Ok, but some of you are thinking, what about if the owner intends to move into one of the units? Does that make this a reasonable deal? Let’s see…
Owner-occupier needs to live in the property, so will have to relocate one of the two tenants. Because both tenants live in similarly sized 2/1 bed units, the city will force the owner to bump the tenant who moved in more recently, which is presumably the one paying $851. The cost of doing so will be around $15k, plus whatever the new owner wants to spend fixing up the unit for him/her to live in.
Let’s assume the new owner buys with a mortgage, because no owner-occupiers buy beat-up duplexes all cash… people that rich don’t live in beat-up duplexes!
What do the numbers look like? Well, the annual expenses are still $13,600. The rent from the remaining occupied unit is $557 x 12 = $6,684. That means the new owner will have to cover $13,600-6,684 = $6,916 / year in expenses out of pocket, or $576 / month. But there’s also the mortgage to consider… which is going to be $2,077 / month.
So, our new owner-occupier would be putting down $140,750 plus $14k for the tenant relocation plus, say $15k for renovations to the unit, for a total of $169,750 for the privilege of paying $2653 / month to live in an apartment which he could probably just rent for $2200. That, friends, is a terrible deal.
Maybe our buyer is a developer. Maybe he doesn’t care about the existing rents or structures and is instead going to build something new on the lot.
Here’s what he’s thinking:
- 6200 sq ft lot
- RD1.5, meaning 1,500 sq ft / dwelling
- So, 6200 / 1500 = 4 dwelling units (you always round down with zoning calcs like this)
- That’s [$563,000 + ($18,600 x 2)] / 4 = $150,000 per unit of developable land (the $18,600 is what you’d have to pay to reloc each tenant under the Ellis Act)
The simplest way to go would be to try to build four 800 sq ft apartments. At, say, $200 / sq ft to build, that’s 800 x $200 = $160k / unit in construction costs.
$160k construction plus $150k in land costs = $310k / unit. Assuming rent of $2500 (brand new construction) x 12 months = $30,000 annual rent for each unit, that’s a GRM of $310k / $30k = 10x… decent, but really not anywhere near good enough to justify the hassle.
Hopefully, it’s clear from the above that the buyer is not a buy and hold investor, an owner-occupier, or a developer. He must have more creative plans for the property… perhaps he plans to steal a page from Moses’ book and reposition the property.
Maybe he’s thinking:
- Buy for $563k
- Relocate the tenants for, say, $40k total (unlikely, but possible)
- Renovate for $100k ($50k / unit is cheap for separate structures)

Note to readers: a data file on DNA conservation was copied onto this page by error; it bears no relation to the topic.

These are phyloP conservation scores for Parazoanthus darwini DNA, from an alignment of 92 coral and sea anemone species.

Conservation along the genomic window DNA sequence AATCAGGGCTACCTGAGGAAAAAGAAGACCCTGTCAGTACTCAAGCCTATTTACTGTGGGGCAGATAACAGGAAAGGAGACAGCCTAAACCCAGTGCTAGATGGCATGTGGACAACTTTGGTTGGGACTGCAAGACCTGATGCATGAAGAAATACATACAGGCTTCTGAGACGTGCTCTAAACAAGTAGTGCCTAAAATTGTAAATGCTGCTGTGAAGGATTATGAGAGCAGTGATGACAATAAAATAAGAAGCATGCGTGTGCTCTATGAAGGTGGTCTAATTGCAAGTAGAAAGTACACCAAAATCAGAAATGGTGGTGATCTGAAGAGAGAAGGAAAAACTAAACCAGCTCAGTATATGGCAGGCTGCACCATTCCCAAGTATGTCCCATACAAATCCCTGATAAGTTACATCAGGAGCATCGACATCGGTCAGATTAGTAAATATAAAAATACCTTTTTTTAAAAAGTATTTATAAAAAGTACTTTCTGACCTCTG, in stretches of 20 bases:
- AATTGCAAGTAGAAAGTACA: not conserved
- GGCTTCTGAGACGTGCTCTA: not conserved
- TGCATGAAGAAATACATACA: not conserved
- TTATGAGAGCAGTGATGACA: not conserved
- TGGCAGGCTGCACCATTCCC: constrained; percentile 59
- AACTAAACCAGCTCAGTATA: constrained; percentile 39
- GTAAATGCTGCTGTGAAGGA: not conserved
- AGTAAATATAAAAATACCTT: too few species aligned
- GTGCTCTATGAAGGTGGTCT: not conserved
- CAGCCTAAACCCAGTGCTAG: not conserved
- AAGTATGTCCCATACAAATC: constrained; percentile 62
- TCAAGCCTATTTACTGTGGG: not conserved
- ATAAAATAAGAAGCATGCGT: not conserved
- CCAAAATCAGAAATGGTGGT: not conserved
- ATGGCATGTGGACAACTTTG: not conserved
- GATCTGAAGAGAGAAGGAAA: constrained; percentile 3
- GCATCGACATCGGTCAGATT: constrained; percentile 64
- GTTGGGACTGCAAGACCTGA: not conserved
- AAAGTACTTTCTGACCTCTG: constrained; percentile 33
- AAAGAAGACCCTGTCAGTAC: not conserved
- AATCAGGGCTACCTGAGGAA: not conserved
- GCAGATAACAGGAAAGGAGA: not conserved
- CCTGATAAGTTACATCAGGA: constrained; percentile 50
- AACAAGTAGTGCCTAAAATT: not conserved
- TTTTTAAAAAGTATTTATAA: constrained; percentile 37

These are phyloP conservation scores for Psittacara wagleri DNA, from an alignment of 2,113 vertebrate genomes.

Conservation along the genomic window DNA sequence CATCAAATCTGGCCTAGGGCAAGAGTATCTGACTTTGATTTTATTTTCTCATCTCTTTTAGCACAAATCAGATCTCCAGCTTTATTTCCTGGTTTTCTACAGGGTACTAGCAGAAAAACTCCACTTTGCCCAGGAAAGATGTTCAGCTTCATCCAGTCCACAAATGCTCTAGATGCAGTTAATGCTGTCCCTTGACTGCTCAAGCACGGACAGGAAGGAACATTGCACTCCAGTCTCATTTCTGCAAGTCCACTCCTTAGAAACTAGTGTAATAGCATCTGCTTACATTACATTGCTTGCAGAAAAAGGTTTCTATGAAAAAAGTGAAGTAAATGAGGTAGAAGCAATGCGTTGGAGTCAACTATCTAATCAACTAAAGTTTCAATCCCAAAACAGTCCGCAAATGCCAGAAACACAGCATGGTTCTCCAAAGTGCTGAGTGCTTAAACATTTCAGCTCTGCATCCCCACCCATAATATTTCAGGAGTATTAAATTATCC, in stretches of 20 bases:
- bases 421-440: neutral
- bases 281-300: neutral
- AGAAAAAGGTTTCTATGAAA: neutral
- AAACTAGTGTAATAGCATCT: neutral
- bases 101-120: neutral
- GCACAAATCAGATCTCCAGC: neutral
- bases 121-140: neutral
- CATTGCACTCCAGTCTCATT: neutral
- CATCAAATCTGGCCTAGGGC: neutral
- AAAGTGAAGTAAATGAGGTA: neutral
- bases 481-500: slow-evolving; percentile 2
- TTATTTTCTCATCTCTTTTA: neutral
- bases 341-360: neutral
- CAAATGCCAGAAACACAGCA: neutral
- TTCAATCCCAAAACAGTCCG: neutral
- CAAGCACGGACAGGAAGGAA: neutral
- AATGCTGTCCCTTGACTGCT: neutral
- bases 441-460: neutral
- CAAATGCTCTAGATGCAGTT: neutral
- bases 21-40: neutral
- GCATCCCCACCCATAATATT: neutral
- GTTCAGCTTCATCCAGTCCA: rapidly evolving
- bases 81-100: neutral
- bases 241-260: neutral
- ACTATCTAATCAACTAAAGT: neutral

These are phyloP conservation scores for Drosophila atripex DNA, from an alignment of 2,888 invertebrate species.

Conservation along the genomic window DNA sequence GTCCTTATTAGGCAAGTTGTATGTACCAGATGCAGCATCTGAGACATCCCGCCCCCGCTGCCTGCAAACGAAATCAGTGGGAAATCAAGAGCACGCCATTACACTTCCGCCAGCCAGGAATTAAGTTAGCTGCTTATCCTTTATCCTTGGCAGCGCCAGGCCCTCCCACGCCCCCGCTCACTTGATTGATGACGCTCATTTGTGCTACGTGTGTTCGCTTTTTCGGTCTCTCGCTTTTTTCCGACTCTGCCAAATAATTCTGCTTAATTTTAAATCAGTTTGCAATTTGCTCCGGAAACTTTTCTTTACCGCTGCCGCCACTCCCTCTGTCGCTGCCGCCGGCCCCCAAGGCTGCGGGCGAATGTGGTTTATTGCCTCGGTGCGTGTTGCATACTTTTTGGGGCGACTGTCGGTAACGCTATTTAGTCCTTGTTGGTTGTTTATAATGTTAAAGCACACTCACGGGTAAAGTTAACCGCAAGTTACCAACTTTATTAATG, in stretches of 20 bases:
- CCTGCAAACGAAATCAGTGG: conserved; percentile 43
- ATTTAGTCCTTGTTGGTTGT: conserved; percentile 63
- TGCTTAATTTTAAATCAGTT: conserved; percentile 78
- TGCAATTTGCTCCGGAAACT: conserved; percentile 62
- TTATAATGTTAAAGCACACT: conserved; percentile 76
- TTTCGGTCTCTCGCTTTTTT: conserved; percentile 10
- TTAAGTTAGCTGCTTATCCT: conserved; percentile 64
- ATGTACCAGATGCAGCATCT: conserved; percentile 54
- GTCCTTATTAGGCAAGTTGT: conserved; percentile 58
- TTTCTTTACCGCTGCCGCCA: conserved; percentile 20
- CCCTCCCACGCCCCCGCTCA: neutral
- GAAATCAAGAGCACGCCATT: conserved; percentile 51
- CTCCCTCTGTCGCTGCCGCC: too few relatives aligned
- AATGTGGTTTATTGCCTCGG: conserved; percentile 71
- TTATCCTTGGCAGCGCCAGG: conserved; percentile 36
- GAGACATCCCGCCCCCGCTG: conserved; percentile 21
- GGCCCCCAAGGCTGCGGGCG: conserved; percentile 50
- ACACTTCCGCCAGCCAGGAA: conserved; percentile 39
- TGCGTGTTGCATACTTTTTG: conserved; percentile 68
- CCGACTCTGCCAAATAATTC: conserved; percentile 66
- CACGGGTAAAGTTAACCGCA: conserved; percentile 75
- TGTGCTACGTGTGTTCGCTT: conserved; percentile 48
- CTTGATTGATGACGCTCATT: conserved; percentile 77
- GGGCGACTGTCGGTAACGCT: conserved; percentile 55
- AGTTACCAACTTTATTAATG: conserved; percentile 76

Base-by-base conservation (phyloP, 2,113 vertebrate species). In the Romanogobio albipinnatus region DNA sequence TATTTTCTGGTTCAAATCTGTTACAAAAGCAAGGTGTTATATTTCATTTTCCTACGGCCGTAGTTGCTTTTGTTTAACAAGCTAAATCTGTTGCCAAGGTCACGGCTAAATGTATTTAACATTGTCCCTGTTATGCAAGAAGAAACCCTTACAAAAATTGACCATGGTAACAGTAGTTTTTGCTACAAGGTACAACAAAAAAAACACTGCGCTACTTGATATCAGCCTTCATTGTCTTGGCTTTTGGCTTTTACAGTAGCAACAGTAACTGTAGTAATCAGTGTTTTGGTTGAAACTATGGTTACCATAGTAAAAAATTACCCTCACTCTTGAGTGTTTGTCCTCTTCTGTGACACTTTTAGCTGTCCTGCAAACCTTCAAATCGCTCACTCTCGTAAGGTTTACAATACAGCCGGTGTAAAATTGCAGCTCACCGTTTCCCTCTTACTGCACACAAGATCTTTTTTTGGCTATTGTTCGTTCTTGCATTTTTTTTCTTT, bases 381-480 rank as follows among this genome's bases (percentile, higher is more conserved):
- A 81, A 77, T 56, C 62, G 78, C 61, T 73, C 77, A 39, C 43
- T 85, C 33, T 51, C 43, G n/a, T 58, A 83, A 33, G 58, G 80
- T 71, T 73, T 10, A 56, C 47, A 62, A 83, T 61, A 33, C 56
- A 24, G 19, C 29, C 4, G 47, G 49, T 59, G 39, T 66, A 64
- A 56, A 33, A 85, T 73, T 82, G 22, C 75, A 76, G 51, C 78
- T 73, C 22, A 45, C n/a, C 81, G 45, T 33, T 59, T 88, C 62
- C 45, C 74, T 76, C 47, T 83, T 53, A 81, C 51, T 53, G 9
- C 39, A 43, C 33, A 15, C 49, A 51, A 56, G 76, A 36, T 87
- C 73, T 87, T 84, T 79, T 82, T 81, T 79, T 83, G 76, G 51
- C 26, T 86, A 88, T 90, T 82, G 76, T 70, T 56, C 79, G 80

- All in for $703k (this assumes it’s his money and that he doesn’t need to pay interest on it)
So, what’s the thing worth? Well, maybe he gets $2400 / month in rent / unit. That’s possible if he does a good job. $2400 x 2 units x 12 months = $57,600 / year in rent. Do we have a home-run on our hands? Well, the yield is now $57,600 (rent) – $15k in expenses (up a bit, because prop tax and insurance will be higher in this scenario) = $42,600 / year in NOI. That’s an unlevered return of $42,600 / $703,000 = 6%. Not bad, but, again, not really worth the work
And, unfortunately, the deal’s not flippable. With $57,600 in rent, even at 12x (a stretch with the rents maxed), you’re exiting at a price of $691,000, less than you put into the property (and that’s before paying brokers, transfer taxes, etc.)
Again, I don’t know the people who did this deal. It’s totally possible that they know something about this property that I don’t. But unless it’s sitting on an oil field or something, I can’t, for the life of me, figure out what the buyer was thinking. Any ideas?
If you manage apartment buildings, you can probably guess what I’m about to write about.
If not, here goes:
- DWP is criminally under-staffed / incompetent
- DWP makes huge numbers of mistakes
- Getting someone on the phone to correct the mistakes and/or request normal service changes takes 30-90 minutes, each time
For an individual trying to do something simple, like turn on the electricity in a new apartment, this is a pretty awful situation, but at least it’s only a once-every-few-years kind of thing.
For an owner who self-manages a few small buildings, the DWP-imposed delays probably take up a few hours a month.
For big property management companies that manage hundreds or thousands of units, the delays imposed by DWP result in employees spending tens or hundreds of hours per month. Pick an hourly wage and do the multiplication and you’ll see that DWP’s disorganization is imposing thousands upon thousands of dollars in costs on property management companies.
Econ 101: Businesses will attempt to pass increased costs on to customers if possible, either by increasing prices or cutting other costs. Management companies will eventually pass on the increased costs to owners. And owners will eventually pass on the increased costs to tenants, in the form of rent increases.